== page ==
The motivation behind the second question is that I have a hunch that the difference between the ludlings in closely related Riau Indonesian and Papuan Malay might be due to their different stress patterns — a hypothesis that is easily tested by looking at a handful of other languages.

Thanks,

David

--
David Gil

Senior Scientist (Associate)
Department of Linguistic and Cultural Evolution
Max Planck Institute for the Science of Human History
Kahlaische Strasse 10, 07745 Jena, Germany

Email: gil at shh.mpg.de<mailto:gil at shh.mpg.de>
Mobile Phone (Israel): +972-556825895
Mobile Phone (Indonesia): +62-81344082091

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Dr. Hiroto Uchihara
https://sites.google.com/view/hiroto-uchihara/home?authuser=0
Seminario de Lenguas Indígenas
Instituto de Investigaciones Filológicas
Universidad Nacional Autónoma de México
Circuito Mario de la Cueva
Ciudad Universitaria, 04510, Ciudad de México.
Tel. Seminario:(+52)-(55)-5622-7489
Office: (+52)-(55)-5622-7250, Ext. 49223

--
David Gil

Senior Scientist (Associate)
Department of Linguistic and Cultural Evolution
Max Planck Institute for the Science of Human History
Kahlaische Strasse 10, 07745 Jena, Germany

Email: gil at shh.mpg.de<mailto:gil at shh.mpg.de>
Mobile Phone (Israel): +972-556825895
Mobile Phone (Indonesia): +62-81344082091


--
Dr. Hiroto Uchihara
https://sites.google.com/view/hiroto-uchihara/home?authuser=0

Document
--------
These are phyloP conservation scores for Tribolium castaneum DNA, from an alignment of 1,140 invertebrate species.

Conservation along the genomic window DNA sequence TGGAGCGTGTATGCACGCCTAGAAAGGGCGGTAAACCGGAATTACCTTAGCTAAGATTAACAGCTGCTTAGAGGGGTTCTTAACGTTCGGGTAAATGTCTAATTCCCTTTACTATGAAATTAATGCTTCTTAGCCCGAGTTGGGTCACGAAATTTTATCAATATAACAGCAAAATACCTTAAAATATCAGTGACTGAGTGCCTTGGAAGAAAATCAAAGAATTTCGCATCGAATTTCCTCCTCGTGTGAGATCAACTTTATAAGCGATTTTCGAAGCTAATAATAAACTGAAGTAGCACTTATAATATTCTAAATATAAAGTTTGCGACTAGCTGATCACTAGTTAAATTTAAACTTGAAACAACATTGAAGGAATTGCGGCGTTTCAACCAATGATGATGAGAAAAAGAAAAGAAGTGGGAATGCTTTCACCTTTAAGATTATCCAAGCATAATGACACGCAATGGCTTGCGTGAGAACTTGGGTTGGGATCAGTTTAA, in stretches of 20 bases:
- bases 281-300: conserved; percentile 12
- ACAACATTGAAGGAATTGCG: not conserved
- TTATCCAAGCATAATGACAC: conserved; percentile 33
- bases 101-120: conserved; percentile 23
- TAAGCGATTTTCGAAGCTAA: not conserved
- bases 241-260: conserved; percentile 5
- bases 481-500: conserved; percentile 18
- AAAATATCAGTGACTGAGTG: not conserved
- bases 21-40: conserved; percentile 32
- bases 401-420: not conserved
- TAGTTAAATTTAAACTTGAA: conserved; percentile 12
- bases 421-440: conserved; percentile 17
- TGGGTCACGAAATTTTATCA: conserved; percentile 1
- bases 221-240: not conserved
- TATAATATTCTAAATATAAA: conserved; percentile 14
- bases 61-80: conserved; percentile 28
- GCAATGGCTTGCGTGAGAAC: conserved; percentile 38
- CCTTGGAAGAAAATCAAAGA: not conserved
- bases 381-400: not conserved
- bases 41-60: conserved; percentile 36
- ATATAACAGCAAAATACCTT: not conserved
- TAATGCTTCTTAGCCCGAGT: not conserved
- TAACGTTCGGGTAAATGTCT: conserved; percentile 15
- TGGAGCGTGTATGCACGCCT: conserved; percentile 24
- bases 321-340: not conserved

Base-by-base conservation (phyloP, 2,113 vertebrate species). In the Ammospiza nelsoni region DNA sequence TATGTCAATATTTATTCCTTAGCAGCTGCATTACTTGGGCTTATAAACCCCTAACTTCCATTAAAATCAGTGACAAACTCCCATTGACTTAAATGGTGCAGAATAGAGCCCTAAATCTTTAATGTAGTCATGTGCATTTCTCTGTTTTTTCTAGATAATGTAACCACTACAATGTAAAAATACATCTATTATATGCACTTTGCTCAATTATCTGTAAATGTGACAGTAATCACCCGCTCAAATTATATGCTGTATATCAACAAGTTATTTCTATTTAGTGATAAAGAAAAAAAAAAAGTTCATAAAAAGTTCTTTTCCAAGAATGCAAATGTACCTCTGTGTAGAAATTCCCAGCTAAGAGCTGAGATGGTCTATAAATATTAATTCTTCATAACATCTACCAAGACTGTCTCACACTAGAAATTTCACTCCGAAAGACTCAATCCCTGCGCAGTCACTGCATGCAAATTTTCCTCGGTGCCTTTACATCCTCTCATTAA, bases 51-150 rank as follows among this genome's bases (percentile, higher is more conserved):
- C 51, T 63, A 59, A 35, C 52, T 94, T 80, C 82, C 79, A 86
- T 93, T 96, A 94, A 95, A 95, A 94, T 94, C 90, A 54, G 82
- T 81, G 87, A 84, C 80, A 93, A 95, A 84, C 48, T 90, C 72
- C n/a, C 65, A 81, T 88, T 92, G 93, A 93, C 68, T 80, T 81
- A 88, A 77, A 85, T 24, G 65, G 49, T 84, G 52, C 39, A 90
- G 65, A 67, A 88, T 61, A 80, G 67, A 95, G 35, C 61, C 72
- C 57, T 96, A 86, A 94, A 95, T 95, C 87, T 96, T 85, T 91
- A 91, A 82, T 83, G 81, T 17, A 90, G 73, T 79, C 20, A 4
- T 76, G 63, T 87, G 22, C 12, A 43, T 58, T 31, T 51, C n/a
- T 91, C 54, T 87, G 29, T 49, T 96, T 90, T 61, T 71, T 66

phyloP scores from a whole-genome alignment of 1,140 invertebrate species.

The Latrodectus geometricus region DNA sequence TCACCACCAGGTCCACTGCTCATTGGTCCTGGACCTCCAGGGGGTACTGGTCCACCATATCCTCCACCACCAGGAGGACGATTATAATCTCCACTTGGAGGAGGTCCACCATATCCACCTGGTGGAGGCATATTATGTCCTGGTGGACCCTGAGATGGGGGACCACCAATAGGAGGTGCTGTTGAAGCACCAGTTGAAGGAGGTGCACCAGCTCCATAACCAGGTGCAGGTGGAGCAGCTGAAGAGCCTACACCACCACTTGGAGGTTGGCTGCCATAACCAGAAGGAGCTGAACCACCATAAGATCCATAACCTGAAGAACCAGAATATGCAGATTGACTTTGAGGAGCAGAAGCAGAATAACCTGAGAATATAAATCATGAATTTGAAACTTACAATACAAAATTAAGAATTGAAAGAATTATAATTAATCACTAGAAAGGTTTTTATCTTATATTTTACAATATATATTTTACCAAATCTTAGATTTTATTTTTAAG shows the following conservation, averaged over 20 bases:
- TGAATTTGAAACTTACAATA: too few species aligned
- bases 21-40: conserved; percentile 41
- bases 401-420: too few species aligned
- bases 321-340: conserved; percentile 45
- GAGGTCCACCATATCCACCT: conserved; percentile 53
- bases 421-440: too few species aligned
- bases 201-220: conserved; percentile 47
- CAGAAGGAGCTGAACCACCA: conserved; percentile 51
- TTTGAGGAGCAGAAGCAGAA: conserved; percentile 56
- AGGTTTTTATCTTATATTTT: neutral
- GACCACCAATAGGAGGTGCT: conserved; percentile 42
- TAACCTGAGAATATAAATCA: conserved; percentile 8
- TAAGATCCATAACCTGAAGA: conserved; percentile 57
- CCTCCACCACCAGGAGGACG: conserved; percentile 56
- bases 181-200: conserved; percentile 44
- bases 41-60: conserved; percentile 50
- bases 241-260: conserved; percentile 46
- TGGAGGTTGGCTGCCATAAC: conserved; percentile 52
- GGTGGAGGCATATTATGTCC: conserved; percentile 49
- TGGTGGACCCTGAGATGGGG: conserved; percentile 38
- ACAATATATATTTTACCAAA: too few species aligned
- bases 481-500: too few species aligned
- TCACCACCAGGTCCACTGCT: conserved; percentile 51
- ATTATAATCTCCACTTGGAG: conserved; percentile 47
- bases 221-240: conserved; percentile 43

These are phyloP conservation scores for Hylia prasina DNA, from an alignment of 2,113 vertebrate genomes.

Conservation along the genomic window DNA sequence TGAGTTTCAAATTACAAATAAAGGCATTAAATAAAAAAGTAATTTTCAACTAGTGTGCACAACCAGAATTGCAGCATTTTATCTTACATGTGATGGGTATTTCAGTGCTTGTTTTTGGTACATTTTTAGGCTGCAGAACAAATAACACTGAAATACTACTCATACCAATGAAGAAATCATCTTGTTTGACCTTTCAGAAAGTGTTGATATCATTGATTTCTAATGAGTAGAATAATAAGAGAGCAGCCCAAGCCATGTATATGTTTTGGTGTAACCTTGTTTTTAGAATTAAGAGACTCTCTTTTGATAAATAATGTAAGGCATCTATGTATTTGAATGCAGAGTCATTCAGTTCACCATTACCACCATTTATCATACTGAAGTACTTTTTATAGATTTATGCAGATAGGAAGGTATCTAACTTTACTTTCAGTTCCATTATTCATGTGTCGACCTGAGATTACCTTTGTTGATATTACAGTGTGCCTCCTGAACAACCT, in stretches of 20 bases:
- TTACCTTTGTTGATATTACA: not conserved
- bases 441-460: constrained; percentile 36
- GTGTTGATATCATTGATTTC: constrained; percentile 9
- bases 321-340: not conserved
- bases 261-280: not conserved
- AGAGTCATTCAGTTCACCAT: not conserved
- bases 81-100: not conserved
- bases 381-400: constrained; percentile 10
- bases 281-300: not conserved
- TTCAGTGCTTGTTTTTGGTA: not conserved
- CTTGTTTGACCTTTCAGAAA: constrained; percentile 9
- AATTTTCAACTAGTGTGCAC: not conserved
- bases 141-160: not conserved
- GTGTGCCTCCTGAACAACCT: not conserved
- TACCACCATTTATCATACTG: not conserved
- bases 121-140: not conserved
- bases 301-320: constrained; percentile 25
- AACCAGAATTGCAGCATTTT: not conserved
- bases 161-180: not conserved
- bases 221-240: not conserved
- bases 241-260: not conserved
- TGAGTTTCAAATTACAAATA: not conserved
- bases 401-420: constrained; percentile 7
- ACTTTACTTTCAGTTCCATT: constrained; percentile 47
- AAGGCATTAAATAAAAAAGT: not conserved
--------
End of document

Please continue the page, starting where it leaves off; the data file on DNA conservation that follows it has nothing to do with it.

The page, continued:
Seminario de Lenguas Indígenas
Instituto de Investigaciones Filológicas
Universidad Nacional Autónoma de México
Circuito Mario de la Cueva
Ciudad Universitaria, 04510, Ciudad de México.
Tel. Seminario:(+52)-(55)-5622-7489
Office: (+52)-(55)-5622-7250, Ext. 49223
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Eric W. Campbell

Assistant Professor of Linguistics
Director of Undergraduate Studies, Linguistics
Faculty in Residence, San Joaquin and Sierra Madre Villages
Academic Council, American Indian and Indigenous Collective

Department of Linguistics
South Hall 3432
University of California, Santa Barbara
Santa Barbara, CA 93106-3100

Zoom Room:
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--
David Gil

Senior Scientist (Associate)
Department of Linguistic and Cultural Evolution
Max Planck Institute for the Science of Human History
Kahlaische Strasse 10, 07745 Jena, Germany

Email: gil at shh.mpg.de<mailto:gil at shh.mpg.de>
Mobile Phone (Israel): +972-556825895
Mobile Phone (Indonesia): +62-81344082091

rmany Email: gil at shh.mpg.de<mailto:gil at shh.mpg.de> Mobile Phone (Israel): +972-556825895 Mobile Phone (Indonesia): +62-81344082091

-
David Gil

Senior Scientist (Associate)
Department of Linguistic and Cultural Evolution
Max Planck Institute for the Science of Human History
Kahlaische Strasse 10, 07745 Jena, Germany

Email: gil at shh.mpg.de<mailto:gil at shh.mpg.de>
Mobile Phone (Israel): +972-556825895
Mobile Phone (Indonesia): +62-81344082091

rmany Email: gil at shh.mpg.de<mailto:gil at shh.mpg.de> Mobile Phone (Israel): +972-556825895 Mobile Phone (Indonesia): +62-81344082091